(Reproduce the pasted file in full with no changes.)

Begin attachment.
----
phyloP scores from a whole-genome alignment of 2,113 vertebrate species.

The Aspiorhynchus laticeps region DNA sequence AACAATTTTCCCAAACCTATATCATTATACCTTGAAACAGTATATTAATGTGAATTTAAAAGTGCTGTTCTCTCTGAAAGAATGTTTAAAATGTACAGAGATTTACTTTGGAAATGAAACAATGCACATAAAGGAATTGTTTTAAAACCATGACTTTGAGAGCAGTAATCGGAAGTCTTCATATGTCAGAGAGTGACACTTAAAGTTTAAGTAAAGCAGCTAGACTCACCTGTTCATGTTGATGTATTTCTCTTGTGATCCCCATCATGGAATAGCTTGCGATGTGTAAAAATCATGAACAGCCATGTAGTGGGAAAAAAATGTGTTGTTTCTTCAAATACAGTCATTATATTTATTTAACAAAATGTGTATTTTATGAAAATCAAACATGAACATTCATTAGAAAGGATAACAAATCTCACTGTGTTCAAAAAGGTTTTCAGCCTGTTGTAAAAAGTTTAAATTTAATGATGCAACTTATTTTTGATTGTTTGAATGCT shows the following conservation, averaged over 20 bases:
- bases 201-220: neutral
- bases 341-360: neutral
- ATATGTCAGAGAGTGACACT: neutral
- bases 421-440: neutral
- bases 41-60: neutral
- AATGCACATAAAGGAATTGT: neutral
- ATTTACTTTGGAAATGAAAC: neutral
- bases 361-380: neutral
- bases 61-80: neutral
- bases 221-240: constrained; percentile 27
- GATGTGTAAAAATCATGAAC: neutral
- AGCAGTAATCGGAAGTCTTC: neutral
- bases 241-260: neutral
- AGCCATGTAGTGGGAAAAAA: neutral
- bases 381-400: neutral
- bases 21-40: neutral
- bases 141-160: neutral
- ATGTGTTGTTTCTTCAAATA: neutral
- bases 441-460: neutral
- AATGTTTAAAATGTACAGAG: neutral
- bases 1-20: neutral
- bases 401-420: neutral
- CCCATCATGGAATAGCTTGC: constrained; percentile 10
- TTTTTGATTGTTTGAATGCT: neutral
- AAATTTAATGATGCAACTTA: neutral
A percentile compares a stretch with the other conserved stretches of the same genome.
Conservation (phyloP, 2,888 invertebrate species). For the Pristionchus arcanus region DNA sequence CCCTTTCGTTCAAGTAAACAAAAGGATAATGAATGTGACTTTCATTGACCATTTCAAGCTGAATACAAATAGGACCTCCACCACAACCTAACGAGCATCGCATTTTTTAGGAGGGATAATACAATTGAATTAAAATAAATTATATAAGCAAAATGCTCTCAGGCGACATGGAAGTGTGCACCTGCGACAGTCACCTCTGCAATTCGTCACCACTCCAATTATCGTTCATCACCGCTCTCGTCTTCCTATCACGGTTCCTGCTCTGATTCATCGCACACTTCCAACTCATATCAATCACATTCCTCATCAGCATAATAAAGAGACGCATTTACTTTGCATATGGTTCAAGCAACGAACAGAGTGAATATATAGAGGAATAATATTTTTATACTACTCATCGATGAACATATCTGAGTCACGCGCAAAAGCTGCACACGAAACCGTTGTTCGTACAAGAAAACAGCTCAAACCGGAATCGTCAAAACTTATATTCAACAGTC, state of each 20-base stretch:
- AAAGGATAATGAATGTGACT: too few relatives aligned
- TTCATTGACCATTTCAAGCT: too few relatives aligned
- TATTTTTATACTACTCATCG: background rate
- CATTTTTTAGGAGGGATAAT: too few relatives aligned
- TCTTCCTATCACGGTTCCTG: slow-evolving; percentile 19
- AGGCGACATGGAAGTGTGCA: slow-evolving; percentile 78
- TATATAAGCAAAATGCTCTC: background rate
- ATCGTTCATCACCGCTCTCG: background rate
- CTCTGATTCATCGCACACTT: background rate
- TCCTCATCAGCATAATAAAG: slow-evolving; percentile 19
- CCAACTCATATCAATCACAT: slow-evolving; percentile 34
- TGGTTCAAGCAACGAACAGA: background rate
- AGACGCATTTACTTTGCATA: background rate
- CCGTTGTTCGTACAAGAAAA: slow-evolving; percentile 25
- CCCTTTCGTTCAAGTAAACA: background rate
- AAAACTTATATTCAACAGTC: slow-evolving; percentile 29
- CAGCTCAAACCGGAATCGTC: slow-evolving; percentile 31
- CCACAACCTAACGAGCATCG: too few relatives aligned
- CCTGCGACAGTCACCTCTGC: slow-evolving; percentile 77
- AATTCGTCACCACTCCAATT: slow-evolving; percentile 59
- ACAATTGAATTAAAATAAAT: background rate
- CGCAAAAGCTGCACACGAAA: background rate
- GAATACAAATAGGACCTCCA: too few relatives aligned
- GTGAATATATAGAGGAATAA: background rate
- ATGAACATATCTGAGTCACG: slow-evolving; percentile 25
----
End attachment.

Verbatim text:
phyloP scores from a whole-genome alignment of 2,113 vertebrate species.

The Aspiorhynchus laticeps region DNA sequence AACAATTTTCCCAAACCTATATCATTATACCTTGAAACAGTATATTAATGTGAATTTAAAAGTGCTGTTCTCTCTGAAAGAATGTTTAAAATGTACAGAGATTTACTTTGGAAATGAAACAATGCACATAAAGGAATTGTTTTAAAACCATGACTTTGAGAGCAGTAATCGGAAGTCTTCATATGTCAGAGAGTGACACTTAAAGTTTAAGTAAAGCAGCTAGACTCACCTGTTCATGTTGATGTATTTCTCTTGTGATCCCCATCATGGAATAGCTTGCGATGTGTAAAAATCATGAACAGCCATGTAGTGGGAAAAAAATGTGTTGTTTCTTCAAATACAGTCATTATATTTATTTAACAAAATGTGTATTTTATGAAAATCAAACATGAACATTCATTAGAAAGGATAACAAATCTCACTGTGTTCAAAAAGGTTTTCAGCCTGTTGTAAAAAGTTTAAATTTAATGATGCAACTTATTTTTGATTGTTTGAATGCT shows the following conservation, averaged over 20 bases:
- bases 201-220: neutral
- bases 341-360: neutral
- ATATGTCAGAGAGTGACACT: neutral
- bases 421-440: neutral
- bases 41-60: neutral
- AATGCACATAAAGGAATTGT: neutral
- ATTTACTTTGGAAATGAAAC: neutral
- bases 361-380: neutral
- bases 61-80: neutral
- bases 221-240: constrained; percentile 27
- GATGTGTAAAAATCATGAAC: neutral
- AGCAGTAATCGGAAGTCTTC: neutral
- bases 241-260: neutral
- AGCCATGTAGTGGGAAAAAA: neutral
- bases 381-400: neutral
- bases 21-40: neutral
- bases 141-160: neutral
- ATGTGTTGTTTCTTCAAATA: neutral
- bases 441-460: neutral
- AATGTTTAAAATGTACAGAG: neutral
- bases 1-20: neutral
- bases 401-420: neutral
- CCCATCATGGAATAGCTTGC: constrained; percentile 10
- TTTTTGATTGTTTGAATGCT: neutral
- AAATTTAATGATGCAACTTA: neutral
A percentile compares a stretch with the other conserved stretches of the same genome.
Conservation (phyloP, 2,888 invertebrate species). For the Pristionchus arcanus region DNA sequence CCCTTTCGTTCAAGTAAACAAAAGGATAATGAATGTGACTTTCATTGACCATTTCAAGCTGAATACAAATAGGACCTCCACCACAACCTAACGAGCATCGCATTTTTTAGGAGGGATAATACAATTGAATTAAAATAAATTATATAAGCAAAATGCTCTCAGGCGACATGGAAGTGTGCACCTGCGACAGTCACCTCTGCAATTCGTCACCACTCCAATTATCGTTCATCACCGCTCTCGTCTTCCTATCACGGTTCCTGCTCTGATTCATCGCACACTTCCAACTCATATCAATCACATTCCTCATCAGCATAATAAAGAGACGCATTTACTTTGCATATGGTTCAAGCAACGAACAGAGTGAATATATAGAGGAATAATATTTTTATACTACTCATCGATGAACATATCTGAGTCACGCGCAAAAGCTGCACACGAAACCGTTGTTCGTACAAGAAAACAGCTCAAACCGGAATCGTCAAAACTTATATTCAACAGTC, state of each 20-base stretch:
- AAAGGATAATGAATGTGACT: too few relatives aligned
- TTCATTGACCATTTCAAGCT: too few relatives aligned
- TATTTTTATACTACTCATCG: background rate
- CATTTTTTAGGAGGGATAAT: too few relatives aligned
- TCTTCCTATCACGGTTCCTG: slow-evolving; percentile 19
- AGGCGACATGGAAGTGTGCA: slow-evolving; percentile 78
- TATATAAGCAAAATGCTCTC: background rate
- ATCGTTCATCACCGCTCTCG: background rate
- CTCTGATTCATCGCACACTT: background rate
- TCCTCATCAGCATAATAAAG: slow-evolving; percentile 19
- CCAACTCATATCAATCACAT: slow-evolving; percentile 34
- TGGTTCAAGCAACGAACAGA: background rate
- AGACGCATTTACTTTGCATA: background rate
- CCGTTGTTCGTACAAGAAAA: slow-evolving; percentile 25
- CCCTTTCGTTCAAGTAAACA: background rate
- AAAACTTATATTCAACAGTC: slow-evolving; percentile 29
- CAGCTCAAACCGGAATCGTC: slow-evolving; percentile 31
- CCACAACCTAACGAGCATCG: too few relatives aligned
- CCTGCGACAGTCACCTCTGC: slow-evolving; percentile 77
- AATTCGTCACCACTCCAATT: slow-evolving; percentile 59
- ACAATTGAATTAAAATAAAT: background rate
- CGCAAAAGCTGCACACGAAA: background rate
- GAATACAAATAGGACCTCCA: too few relatives aligned
- GTGAATATATAGAGGAATAA: background rate
- ATGAACATATCTGAGTCACG: slow-evolving; percentile 25